07 October 2022

“What’s being alleged is that Dyson is guilty of wrongdoing...”



James Dyson is suing Channel 4 and ITN for libel over their coverage of labour abuses at a Malaysian factory. In a report broadcast on 10th February, Channel 4 News claimed that “behind the professional image Dyson likes to portray, there’s a dark side to its supply chain, with claims of exploitation, intimidation, and even torture.”

Dyson’s defamation lawsuit does not dispute the allegations made by the factory workers. Instead, the case concerns the programme’s focus on Dyson’s company rather than the factory owner, ATA. At a court hearing in London yesterday, Dyson’s lawyer highlighted the news report’s conflation of ATA and Dyson: “Nobody disputes that this was taking place at ATA... What’s being alleged is that Dyson is guilty of wrongdoing.”

04 October 2022

“The big lie...”


State of the Union

Donald Trump has launched a defamation lawsuit against CNN, accusing them of maliciously comparing him to Hitler. CNN has used the phrase ‘the big lie’ as an umbrella term to describe Trump’s false statements about the 2020 presidential election result, to distinguish these immensely consequential falsehoods from the 30,000 other misleading claims he made during his presidency (as catalogued by The Washington Post). Trump’s lawsuit alleges, however, that ‘the big lie’ “is a direct reference to a tactic employed by Adolf Hitler and appearing in Hitler’s Mein Kampf.”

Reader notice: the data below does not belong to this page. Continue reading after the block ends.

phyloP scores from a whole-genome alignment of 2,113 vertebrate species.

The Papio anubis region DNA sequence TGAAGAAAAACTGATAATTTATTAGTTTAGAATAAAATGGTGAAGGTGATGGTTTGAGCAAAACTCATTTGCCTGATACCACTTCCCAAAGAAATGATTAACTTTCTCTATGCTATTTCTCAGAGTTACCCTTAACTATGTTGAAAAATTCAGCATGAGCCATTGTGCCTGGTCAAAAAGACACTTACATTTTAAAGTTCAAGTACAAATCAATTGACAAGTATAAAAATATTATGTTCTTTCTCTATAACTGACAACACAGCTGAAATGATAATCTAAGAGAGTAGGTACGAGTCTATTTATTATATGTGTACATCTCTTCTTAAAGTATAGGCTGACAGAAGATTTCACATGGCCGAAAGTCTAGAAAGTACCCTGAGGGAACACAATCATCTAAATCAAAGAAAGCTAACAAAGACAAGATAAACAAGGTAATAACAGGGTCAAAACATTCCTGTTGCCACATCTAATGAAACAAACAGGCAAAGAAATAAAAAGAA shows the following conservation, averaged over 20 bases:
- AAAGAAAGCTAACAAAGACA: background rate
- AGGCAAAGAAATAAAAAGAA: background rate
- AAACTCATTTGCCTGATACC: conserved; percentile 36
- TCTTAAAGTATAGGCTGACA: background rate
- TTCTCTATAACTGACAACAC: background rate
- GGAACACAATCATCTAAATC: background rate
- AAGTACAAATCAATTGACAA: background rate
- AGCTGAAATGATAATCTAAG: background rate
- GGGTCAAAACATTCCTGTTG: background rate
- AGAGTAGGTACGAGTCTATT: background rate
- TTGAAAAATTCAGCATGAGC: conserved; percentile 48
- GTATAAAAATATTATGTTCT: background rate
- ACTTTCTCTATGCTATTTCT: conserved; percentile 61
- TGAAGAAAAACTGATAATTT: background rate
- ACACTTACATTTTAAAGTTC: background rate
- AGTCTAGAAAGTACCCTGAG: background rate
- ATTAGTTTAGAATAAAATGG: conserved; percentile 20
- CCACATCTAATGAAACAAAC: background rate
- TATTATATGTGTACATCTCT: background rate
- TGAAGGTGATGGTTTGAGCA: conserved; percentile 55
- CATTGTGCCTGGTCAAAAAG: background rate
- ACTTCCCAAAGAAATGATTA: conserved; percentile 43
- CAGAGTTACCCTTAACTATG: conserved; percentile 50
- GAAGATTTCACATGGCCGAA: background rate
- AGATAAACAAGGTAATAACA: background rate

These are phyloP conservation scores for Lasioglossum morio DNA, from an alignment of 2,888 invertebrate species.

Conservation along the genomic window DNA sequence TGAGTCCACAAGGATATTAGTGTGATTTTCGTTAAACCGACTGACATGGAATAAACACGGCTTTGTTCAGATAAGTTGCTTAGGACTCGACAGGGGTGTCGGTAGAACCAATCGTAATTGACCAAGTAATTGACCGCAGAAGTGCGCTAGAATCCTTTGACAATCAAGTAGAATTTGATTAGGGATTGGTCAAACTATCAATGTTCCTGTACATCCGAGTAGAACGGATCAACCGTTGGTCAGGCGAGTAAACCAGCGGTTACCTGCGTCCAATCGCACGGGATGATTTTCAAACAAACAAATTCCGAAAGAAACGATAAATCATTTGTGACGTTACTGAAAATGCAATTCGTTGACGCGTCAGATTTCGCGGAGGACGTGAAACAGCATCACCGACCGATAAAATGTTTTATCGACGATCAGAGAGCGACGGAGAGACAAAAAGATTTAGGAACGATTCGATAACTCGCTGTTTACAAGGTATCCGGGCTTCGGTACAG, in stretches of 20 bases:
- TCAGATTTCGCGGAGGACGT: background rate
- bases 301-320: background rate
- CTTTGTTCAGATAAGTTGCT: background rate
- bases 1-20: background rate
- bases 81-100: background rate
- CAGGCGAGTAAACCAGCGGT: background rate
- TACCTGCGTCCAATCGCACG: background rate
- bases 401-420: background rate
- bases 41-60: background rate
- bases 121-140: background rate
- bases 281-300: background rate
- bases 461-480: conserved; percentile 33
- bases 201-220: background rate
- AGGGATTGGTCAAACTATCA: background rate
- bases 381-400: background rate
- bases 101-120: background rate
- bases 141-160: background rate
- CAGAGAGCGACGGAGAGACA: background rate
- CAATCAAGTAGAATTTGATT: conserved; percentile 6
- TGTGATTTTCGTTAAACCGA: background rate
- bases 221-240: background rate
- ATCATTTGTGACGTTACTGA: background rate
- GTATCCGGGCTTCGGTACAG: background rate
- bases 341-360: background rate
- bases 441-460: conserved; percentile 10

Hitler did indeed use the term ‘the big lie’ in his autobiography Mein Kampf (‘my struggle’), though he regarded it as a Jewish propaganda tactic, not as a strategy that he himself endorsed. (Specifically, he argued that General Erich Ludendorff was made a scapegoat for Germany’s defeat in World War I, and that this ‘big lie’ was paradoxically more believable.) Thus, ‘the big lie’ has no fascistic implications, as the term was used only pejoratively by Hitler. On the other hand, Trump has repeatedly described the mainstream media as “the enemy of the people”, a phrase associated with Communist dictators such as Stalin.